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  Can supersymmetry transformations involve a composite sector?

+ 4 like - 0 dislike

Recently I have revisited (vixra) the idea of building the needed scalar fields of a supersymmetric theory as composites of the fermionic sector. I made no claims about the fermionic sector itself: it could be truly elementary, it could be a composite of the bosonic sector, or of itself, or of a more fundamental theory. For instance, an open superstring theory with Chen-Paton factors labeling the end of strings could be said to be a theory of supersymmety between two composite sectors.

So the question is, under what conditions can the scalar sector be composite? Can the fermionic sector still be elementary, or is it forced to become composite too?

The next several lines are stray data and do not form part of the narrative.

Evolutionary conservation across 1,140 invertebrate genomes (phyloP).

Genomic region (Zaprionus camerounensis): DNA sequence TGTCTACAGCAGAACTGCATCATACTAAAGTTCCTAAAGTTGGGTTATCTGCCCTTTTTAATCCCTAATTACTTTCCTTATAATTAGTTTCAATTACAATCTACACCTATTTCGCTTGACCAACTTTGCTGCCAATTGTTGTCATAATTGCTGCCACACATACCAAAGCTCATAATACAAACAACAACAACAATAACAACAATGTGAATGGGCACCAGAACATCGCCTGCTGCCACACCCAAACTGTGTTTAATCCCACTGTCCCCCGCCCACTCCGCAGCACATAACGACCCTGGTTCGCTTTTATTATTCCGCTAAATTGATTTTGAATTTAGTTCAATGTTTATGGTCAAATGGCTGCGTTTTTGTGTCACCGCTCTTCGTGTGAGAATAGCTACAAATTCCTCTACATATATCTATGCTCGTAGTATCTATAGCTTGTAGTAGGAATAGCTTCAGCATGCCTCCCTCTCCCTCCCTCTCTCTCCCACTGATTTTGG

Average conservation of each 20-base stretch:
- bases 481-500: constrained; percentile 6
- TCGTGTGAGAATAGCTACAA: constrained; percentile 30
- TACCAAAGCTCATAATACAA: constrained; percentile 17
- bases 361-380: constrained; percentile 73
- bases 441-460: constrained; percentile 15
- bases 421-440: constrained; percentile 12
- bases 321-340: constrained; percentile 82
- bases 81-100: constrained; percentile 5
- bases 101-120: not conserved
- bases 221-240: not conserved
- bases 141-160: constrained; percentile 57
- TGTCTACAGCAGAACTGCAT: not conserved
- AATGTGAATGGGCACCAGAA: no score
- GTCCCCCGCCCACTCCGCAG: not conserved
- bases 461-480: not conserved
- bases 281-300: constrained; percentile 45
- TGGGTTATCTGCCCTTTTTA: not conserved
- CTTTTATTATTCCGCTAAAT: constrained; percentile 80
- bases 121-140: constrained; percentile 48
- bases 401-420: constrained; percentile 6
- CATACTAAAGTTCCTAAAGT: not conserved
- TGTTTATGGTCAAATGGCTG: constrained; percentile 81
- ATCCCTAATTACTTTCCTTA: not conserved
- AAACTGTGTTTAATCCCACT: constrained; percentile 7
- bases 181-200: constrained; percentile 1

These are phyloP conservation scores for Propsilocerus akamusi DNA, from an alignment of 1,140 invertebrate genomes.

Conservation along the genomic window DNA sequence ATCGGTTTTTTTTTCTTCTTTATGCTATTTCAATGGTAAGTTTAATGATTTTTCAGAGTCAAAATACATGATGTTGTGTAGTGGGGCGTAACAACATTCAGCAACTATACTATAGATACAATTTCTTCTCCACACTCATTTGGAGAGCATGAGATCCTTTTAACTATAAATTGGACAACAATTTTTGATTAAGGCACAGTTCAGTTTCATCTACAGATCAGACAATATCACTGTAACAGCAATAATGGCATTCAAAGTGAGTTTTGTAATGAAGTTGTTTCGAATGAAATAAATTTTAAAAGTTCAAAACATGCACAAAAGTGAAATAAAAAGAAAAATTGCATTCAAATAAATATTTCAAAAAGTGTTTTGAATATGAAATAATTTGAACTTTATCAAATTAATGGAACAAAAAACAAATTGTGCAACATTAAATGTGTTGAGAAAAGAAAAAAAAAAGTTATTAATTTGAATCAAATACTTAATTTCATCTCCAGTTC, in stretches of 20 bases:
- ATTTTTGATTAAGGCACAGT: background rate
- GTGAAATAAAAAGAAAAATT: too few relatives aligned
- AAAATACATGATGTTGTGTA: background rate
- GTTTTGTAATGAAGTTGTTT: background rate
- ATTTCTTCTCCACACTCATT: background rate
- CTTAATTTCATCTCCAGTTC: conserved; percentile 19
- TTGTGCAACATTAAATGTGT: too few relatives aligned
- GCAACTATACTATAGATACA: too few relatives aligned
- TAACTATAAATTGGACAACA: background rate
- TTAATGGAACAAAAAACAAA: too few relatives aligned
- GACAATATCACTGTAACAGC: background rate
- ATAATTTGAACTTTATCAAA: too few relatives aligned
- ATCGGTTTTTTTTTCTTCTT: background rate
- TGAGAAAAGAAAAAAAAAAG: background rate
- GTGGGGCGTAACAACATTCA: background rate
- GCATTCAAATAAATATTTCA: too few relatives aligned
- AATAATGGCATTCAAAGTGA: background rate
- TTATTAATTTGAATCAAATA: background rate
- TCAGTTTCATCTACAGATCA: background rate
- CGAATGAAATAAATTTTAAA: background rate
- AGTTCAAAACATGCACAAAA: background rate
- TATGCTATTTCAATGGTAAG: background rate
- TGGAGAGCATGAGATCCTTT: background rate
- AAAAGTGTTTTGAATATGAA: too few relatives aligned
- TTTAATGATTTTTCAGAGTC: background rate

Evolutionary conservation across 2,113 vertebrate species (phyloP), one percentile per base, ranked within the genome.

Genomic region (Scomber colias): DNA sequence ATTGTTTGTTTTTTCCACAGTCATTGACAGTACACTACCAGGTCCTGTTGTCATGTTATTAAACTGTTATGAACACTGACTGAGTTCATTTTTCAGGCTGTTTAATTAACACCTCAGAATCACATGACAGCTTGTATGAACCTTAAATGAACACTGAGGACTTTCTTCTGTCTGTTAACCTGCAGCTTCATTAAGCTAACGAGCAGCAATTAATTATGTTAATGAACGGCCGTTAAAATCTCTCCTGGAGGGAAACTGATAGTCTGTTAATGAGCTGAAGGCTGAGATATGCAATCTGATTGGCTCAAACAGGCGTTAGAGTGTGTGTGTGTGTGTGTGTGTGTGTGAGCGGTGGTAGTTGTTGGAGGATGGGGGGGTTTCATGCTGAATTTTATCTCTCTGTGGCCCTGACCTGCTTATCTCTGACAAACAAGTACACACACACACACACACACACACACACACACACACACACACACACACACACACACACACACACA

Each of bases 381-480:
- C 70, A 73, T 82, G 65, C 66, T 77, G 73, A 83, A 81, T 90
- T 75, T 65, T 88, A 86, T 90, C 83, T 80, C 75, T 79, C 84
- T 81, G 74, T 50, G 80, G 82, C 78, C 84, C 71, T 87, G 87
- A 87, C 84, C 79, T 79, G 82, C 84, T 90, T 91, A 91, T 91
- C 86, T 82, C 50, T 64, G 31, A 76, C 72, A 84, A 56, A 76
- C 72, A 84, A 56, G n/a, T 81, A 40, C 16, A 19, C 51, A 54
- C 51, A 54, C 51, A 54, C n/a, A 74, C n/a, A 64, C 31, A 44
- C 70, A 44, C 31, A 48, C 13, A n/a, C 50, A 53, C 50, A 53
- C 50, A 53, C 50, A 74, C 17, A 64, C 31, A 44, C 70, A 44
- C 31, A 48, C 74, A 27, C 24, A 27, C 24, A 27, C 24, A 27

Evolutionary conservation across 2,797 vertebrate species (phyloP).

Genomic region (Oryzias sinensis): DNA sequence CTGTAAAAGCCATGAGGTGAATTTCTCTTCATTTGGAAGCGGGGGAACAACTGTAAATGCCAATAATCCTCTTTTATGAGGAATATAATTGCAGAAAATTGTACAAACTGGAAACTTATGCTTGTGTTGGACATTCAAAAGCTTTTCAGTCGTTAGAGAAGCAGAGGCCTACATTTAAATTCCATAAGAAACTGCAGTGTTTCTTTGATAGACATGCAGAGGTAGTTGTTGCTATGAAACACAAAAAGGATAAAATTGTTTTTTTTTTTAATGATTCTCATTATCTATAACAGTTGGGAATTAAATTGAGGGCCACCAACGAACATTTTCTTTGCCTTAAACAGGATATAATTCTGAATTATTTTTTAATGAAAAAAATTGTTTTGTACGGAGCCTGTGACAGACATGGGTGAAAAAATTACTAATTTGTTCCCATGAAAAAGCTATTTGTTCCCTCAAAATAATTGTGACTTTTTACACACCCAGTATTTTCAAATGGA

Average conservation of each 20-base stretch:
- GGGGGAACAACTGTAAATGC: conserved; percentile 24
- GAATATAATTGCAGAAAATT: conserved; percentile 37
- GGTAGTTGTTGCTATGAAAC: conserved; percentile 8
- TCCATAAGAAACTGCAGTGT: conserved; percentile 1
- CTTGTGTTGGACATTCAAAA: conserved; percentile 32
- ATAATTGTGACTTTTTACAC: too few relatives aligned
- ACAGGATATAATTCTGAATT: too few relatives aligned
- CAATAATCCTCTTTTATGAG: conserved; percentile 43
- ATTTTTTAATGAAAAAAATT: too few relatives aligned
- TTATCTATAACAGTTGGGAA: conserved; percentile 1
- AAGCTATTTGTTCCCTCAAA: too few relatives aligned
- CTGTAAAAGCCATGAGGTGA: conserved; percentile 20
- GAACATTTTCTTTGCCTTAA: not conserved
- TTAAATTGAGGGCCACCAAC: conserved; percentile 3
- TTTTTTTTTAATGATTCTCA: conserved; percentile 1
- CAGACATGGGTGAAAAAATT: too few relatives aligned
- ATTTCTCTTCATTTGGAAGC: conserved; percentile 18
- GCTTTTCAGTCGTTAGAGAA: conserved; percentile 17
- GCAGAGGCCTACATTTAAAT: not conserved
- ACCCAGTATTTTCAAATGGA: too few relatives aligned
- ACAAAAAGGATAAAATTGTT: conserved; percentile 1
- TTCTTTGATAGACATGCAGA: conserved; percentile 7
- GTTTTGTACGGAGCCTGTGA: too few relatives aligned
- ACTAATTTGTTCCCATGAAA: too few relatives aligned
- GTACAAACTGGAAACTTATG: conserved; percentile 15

Is it possible for one sector to be composite of the other, or must the subcomponents be essentially new objects?

asked Aug 29, 2014 in Theoretical Physics by - (260 points) [ revision history ]
edited Aug 29, 2014 by Ron Maimon

Thanks to a reference of @40277, I see that in 1974 the supersymmetric string model was still called the "MFM", Meson-Fermion Model, by Sherk and Schwarz, in http://ccdb5fs.kek.jp/cgi-bin/img/allpdf?196800234  Also it was referred as "Fermion Meson dual model" by Corrigan and Olive in 1972, or Brink and Fairlie in 1974, 

Discussion regarding the relevance of the name "Meson Fermion model" here:
http://physicsoverflow.org/23109/discussion-regarding-meson-fermion-model-question-composite . The question is whether Schwarz meant "Meson quark model", and implied a supersymmetry of this sort, between constituents and bound states.

I wonder if this paper could be related? Induced N = 2 composite supersymmetry in (2+1) dimensions. From the abstract:

Starting from N = 1 scalar supermultiplets in (2+1) dimensions, we build explicitly the composite superpartners which define an N = 2 superalgebra induced by the initial N = 1 supersymmetry.

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